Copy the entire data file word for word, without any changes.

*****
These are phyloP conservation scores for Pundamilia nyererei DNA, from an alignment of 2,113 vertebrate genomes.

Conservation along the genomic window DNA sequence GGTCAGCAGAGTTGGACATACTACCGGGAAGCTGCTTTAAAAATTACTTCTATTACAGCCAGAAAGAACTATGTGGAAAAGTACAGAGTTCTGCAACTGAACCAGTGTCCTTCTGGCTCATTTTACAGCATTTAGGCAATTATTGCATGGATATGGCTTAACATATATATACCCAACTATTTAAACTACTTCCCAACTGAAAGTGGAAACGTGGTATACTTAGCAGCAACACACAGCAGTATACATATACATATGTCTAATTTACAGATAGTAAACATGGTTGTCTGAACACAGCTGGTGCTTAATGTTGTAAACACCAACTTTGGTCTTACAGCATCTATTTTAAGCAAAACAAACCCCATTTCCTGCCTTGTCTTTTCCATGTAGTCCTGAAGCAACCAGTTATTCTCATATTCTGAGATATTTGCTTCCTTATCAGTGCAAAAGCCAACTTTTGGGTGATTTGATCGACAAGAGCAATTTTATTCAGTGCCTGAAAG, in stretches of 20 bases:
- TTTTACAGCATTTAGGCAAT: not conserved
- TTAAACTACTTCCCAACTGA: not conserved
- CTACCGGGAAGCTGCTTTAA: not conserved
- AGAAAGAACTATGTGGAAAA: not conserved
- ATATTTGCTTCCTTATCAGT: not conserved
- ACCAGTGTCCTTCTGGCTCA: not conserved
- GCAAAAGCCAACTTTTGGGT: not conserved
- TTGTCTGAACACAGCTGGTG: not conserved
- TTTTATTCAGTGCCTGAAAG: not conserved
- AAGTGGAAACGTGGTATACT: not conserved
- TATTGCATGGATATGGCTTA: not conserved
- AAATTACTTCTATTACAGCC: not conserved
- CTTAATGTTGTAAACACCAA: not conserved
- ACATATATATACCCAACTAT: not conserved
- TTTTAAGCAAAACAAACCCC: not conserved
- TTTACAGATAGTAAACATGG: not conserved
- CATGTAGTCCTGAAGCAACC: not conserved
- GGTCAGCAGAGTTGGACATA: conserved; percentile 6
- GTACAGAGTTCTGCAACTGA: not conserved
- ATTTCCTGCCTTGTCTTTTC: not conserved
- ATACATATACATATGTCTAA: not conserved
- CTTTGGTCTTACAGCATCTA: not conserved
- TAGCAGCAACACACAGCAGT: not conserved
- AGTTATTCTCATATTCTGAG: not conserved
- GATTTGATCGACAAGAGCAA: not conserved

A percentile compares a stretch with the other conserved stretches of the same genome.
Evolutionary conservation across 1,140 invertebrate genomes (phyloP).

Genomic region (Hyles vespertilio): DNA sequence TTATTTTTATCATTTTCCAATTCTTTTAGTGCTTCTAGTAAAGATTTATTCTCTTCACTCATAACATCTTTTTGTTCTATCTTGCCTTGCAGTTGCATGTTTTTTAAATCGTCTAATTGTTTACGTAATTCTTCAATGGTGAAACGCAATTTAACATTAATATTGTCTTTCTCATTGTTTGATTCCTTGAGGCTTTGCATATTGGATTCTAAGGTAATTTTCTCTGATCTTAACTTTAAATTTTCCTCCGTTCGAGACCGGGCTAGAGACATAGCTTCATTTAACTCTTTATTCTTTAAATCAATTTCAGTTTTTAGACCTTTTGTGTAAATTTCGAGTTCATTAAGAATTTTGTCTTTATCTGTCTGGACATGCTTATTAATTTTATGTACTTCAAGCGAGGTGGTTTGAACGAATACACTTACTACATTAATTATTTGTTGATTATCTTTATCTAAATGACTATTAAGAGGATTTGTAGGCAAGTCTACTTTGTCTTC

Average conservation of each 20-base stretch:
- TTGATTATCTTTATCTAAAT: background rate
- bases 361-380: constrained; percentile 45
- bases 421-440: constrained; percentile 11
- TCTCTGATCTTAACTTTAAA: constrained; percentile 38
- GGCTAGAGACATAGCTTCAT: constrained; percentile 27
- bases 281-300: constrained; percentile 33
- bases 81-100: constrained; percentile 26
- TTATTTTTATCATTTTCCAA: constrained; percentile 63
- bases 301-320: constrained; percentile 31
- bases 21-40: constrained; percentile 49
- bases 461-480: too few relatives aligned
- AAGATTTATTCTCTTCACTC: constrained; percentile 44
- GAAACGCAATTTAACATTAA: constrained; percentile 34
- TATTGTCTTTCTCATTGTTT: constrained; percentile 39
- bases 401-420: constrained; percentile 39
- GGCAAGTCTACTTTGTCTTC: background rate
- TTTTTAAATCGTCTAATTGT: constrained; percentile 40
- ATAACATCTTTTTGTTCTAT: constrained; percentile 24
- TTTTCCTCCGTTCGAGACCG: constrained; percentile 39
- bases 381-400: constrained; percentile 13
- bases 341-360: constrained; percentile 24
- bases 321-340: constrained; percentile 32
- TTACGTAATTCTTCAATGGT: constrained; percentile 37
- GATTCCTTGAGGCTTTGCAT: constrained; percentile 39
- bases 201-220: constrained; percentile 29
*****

These are phyloP conservation scores for Pundamilia nyererei DNA, from an alignment of 2,113 vertebrate genomes.

Conservation along the genomic window DNA sequence GGTCAGCAGAGTTGGACATACTACCGGGAAGCTGCTTTAAAAATTACTTCTATTACAGCCAGAAAGAACTATGTGGAAAAGTACAGAGTTCTGCAACTGAACCAGTGTCCTTCTGGCTCATTTTACAGCATTTAGGCAATTATTGCATGGATATGGCTTAACATATATATACCCAACTATTTAAACTACTTCCCAACTGAAAGTGGAAACGTGGTATACTTAGCAGCAACACACAGCAGTATACATATACATATGTCTAATTTACAGATAGTAAACATGGTTGTCTGAACACAGCTGGTGCTTAATGTTGTAAACACCAACTTTGGTCTTACAGCATCTATTTTAAGCAAAACAAACCCCATTTCCTGCCTTGTCTTTTCCATGTAGTCCTGAAGCAACCAGTTATTCTCATATTCTGAGATATTTGCTTCCTTATCAGTGCAAAAGCCAACTTTTGGGTGATTTGATCGACAAGAGCAATTTTATTCAGTGCCTGAAAG, in stretches of 20 bases:
- TTTTACAGCATTTAGGCAAT: not conserved
- TTAAACTACTTCCCAACTGA: not conserved
- CTACCGGGAAGCTGCTTTAA: not conserved
- AGAAAGAACTATGTGGAAAA: not conserved
- ATATTTGCTTCCTTATCAGT: not conserved
- ACCAGTGTCCTTCTGGCTCA: not conserved
- GCAAAAGCCAACTTTTGGGT: not conserved
- TTGTCTGAACACAGCTGGTG: not conserved
- TTTTATTCAGTGCCTGAAAG: not conserved
- AAGTGGAAACGTGGTATACT: not conserved
- TATTGCATGGATATGGCTTA: not conserved
- AAATTACTTCTATTACAGCC: not conserved
- CTTAATGTTGTAAACACCAA: not conserved
- ACATATATATACCCAACTAT: not conserved
- TTTTAAGCAAAACAAACCCC: not conserved
- TTTACAGATAGTAAACATGG: not conserved
- CATGTAGTCCTGAAGCAACC: not conserved
- GGTCAGCAGAGTTGGACATA: conserved; percentile 6
- GTACAGAGTTCTGCAACTGA: not conserved
- ATTTCCTGCCTTGTCTTTTC: not conserved
- ATACATATACATATGTCTAA: not conserved
- CTTTGGTCTTACAGCATCTA: not conserved
- TAGCAGCAACACACAGCAGT: not conserved
- AGTTATTCTCATATTCTGAG: not conserved
- GATTTGATCGACAAGAGCAA: not conserved

A percentile compares a stretch with the other conserved stretches of the same genome.
Evolutionary conservation across 1,140 invertebrate genomes (phyloP).

Genomic region (Hyles vespertilio): DNA sequence TTATTTTTATCATTTTCCAATTCTTTTAGTGCTTCTAGTAAAGATTTATTCTCTTCACTCATAACATCTTTTTGTTCTATCTTGCCTTGCAGTTGCATGTTTTTTAAATCGTCTAATTGTTTACGTAATTCTTCAATGGTGAAACGCAATTTAACATTAATATTGTCTTTCTCATTGTTTGATTCCTTGAGGCTTTGCATATTGGATTCTAAGGTAATTTTCTCTGATCTTAACTTTAAATTTTCCTCCGTTCGAGACCGGGCTAGAGACATAGCTTCATTTAACTCTTTATTCTTTAAATCAATTTCAGTTTTTAGACCTTTTGTGTAAATTTCGAGTTCATTAAGAATTTTGTCTTTATCTGTCTGGACATGCTTATTAATTTTATGTACTTCAAGCGAGGTGGTTTGAACGAATACACTTACTACATTAATTATTTGTTGATTATCTTTATCTAAATGACTATTAAGAGGATTTGTAGGCAAGTCTACTTTGTCTTC

Average conservation of each 20-base stretch:
- TTGATTATCTTTATCTAAAT: background rate
- bases 361-380: constrained; percentile 45
- bases 421-440: constrained; percentile 11
- TCTCTGATCTTAACTTTAAA: constrained; percentile 38
- GGCTAGAGACATAGCTTCAT: constrained; percentile 27
- bases 281-300: constrained; percentile 33
- bases 81-100: constrained; percentile 26
- TTATTTTTATCATTTTCCAA: constrained; percentile 63
- bases 301-320: constrained; percentile 31
- bases 21-40: constrained; percentile 49
- bases 461-480: too few relatives aligned
- AAGATTTATTCTCTTCACTC: constrained; percentile 44
- GAAACGCAATTTAACATTAA: constrained; percentile 34
- TATTGTCTTTCTCATTGTTT: constrained; percentile 39
- bases 401-420: constrained; percentile 39
- GGCAAGTCTACTTTGTCTTC: background rate
- TTTTTAAATCGTCTAATTGT: constrained; percentile 40
- ATAACATCTTTTTGTTCTAT: constrained; percentile 24
- TTTTCCTCCGTTCGAGACCG: constrained; percentile 39
- bases 381-400: constrained; percentile 13
- bases 341-360: constrained; percentile 24
- bases 321-340: constrained; percentile 32
- TTACGTAATTCTTCAATGGT: constrained; percentile 37
- GATTCCTTGAGGCTTTGCAT: constrained; percentile 39
- bases 201-220: constrained; percentile 29